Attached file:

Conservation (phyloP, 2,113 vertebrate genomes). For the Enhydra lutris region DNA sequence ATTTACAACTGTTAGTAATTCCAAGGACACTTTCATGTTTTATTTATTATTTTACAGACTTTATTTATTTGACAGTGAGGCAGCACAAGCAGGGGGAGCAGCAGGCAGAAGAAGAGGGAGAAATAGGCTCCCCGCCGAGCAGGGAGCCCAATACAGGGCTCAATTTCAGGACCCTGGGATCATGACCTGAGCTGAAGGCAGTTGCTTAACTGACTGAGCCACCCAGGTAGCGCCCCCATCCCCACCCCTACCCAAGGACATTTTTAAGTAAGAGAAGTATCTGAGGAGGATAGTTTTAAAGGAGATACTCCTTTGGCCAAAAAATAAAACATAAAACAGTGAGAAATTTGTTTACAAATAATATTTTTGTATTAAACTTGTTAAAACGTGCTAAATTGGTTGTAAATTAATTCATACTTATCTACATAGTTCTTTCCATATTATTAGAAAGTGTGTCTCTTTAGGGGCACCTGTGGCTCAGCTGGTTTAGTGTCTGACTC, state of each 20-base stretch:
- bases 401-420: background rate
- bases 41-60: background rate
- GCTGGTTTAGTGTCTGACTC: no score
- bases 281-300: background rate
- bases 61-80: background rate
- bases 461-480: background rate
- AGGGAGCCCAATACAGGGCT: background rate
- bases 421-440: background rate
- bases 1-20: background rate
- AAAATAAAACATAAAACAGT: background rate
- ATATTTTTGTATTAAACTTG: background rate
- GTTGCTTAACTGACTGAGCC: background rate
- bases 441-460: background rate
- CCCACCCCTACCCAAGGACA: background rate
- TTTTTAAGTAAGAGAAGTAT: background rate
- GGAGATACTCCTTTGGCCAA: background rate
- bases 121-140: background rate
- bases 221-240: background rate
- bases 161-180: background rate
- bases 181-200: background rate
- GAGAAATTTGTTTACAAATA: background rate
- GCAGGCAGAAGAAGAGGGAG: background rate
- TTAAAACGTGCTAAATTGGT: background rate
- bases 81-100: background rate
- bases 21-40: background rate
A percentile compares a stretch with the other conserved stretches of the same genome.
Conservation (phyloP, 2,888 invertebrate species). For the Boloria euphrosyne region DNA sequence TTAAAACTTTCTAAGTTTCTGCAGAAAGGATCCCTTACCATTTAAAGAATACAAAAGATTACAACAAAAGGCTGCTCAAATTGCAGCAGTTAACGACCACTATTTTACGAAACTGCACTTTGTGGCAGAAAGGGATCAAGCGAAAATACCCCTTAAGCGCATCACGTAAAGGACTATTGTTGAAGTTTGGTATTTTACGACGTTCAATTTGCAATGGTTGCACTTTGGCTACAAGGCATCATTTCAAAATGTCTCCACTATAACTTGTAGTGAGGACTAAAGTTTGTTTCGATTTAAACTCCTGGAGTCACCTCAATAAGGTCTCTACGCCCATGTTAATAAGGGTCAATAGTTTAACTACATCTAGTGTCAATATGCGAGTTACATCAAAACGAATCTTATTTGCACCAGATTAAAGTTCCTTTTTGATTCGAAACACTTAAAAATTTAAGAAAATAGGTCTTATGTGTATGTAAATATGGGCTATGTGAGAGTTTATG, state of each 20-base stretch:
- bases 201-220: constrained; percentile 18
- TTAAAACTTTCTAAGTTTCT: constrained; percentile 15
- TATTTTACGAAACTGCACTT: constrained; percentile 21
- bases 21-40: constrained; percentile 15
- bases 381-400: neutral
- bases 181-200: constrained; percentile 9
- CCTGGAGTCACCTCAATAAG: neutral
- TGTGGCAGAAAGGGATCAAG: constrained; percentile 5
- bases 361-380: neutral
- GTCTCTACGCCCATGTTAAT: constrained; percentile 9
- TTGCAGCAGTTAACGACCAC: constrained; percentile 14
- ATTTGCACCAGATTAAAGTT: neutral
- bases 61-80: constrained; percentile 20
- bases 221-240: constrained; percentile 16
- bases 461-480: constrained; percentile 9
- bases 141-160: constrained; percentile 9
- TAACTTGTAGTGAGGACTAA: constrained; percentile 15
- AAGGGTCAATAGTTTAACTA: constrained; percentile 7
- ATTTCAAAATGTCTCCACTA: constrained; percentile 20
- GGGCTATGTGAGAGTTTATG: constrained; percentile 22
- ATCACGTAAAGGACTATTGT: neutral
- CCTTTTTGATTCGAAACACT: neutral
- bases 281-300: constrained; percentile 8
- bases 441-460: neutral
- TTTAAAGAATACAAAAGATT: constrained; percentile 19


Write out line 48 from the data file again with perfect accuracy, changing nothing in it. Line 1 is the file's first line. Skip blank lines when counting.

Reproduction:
- GGGCTATGTGAGAGTTTATG: constrained; percentile 22